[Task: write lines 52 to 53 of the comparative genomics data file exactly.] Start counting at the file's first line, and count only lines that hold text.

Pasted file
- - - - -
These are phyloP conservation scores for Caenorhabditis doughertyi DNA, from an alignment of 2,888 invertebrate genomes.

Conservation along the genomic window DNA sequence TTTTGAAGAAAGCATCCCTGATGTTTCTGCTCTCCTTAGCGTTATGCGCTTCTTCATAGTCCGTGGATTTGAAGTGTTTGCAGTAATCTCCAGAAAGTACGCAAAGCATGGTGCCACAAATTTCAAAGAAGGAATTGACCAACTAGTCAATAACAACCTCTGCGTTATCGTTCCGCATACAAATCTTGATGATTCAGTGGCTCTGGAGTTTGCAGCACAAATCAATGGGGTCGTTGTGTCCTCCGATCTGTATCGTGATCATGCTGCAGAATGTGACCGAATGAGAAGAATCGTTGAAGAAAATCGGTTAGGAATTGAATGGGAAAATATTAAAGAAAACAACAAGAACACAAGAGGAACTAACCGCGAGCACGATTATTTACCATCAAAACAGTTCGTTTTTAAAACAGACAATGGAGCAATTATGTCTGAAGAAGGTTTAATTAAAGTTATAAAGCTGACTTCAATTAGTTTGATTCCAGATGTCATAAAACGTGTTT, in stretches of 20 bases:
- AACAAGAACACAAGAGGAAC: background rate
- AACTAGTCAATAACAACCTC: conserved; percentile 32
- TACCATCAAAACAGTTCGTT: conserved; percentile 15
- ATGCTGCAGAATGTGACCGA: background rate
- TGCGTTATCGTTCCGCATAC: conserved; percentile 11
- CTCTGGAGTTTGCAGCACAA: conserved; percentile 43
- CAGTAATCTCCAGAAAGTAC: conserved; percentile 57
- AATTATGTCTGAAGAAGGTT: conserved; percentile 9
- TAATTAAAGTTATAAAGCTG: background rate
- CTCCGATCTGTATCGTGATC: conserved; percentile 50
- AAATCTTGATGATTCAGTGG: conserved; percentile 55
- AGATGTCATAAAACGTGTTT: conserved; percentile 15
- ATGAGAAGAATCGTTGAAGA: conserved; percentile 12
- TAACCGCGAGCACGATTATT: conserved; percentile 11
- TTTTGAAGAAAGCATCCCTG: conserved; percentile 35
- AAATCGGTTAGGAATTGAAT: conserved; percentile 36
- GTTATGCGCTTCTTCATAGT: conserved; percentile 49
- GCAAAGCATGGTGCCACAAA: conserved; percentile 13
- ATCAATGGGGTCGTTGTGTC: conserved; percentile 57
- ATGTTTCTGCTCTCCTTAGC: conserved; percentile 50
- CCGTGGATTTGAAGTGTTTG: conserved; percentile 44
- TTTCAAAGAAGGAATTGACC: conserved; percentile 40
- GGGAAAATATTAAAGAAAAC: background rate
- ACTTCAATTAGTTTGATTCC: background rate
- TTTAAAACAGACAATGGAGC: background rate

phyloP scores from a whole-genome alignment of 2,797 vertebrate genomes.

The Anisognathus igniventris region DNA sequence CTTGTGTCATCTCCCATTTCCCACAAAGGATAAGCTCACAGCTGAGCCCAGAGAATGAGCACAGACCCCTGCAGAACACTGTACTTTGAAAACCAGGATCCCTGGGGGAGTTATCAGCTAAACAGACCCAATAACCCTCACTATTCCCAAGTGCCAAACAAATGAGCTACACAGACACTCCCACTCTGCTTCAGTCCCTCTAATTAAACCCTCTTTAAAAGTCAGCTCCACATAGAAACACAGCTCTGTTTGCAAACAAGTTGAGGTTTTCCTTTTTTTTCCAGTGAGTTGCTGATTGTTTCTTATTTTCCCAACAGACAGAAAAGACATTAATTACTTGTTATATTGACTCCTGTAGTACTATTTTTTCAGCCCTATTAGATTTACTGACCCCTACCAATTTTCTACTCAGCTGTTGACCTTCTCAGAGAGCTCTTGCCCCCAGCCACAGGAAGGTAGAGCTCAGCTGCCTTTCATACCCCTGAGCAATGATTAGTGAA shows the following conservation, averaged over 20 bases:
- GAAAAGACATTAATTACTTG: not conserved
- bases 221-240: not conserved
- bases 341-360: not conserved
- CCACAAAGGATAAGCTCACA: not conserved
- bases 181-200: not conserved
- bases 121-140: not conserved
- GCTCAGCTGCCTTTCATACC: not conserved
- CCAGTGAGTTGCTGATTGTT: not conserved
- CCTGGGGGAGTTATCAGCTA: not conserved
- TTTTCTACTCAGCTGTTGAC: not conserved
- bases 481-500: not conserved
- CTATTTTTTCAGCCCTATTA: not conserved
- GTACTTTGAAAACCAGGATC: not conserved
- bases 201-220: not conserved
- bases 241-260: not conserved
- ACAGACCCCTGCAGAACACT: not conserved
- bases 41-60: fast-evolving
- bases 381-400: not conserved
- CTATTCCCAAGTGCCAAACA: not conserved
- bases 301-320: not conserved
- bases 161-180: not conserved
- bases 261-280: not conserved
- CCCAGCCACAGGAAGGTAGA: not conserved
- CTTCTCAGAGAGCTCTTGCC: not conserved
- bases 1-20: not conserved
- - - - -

- CCCAGCCACAGGAAGGTAGA: not conserved
- CTTCTCAGAGAGCTCTTGCC: not conserved